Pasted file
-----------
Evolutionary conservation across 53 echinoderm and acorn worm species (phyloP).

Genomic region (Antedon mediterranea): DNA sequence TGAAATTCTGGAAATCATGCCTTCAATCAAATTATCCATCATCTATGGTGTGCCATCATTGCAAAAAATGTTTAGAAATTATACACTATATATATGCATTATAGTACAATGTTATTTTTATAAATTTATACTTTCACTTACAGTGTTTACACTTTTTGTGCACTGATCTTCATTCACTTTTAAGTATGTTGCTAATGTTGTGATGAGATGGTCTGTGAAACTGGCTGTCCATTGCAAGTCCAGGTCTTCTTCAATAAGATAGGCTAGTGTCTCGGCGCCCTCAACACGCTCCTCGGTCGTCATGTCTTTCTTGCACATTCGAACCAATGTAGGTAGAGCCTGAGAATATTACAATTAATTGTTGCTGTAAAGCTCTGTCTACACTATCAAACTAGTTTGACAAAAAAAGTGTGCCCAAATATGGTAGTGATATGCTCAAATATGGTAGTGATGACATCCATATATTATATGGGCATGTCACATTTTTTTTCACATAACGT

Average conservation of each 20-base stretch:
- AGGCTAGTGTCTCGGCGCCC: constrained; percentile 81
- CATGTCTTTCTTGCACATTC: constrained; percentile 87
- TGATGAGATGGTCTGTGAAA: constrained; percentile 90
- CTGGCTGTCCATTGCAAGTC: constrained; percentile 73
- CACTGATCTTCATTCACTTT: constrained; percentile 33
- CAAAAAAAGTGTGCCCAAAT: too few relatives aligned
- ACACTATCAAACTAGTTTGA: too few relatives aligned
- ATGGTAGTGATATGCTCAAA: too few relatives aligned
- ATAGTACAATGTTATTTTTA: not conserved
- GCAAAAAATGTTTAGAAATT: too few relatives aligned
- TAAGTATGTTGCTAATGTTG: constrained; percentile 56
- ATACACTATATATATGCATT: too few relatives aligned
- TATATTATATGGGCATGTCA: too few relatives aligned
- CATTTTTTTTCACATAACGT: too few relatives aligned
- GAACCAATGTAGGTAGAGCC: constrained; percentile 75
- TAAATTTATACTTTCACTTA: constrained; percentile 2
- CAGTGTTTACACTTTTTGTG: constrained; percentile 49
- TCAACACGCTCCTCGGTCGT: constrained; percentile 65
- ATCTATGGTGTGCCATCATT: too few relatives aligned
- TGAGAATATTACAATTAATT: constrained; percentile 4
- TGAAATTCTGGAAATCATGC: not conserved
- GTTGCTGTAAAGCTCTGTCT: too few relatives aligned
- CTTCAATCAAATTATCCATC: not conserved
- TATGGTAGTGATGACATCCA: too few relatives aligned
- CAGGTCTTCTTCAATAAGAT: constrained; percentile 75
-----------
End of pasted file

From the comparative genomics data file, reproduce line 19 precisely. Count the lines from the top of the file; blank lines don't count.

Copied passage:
- TAAATTTATACTTTCACTTA: constrained; percentile 2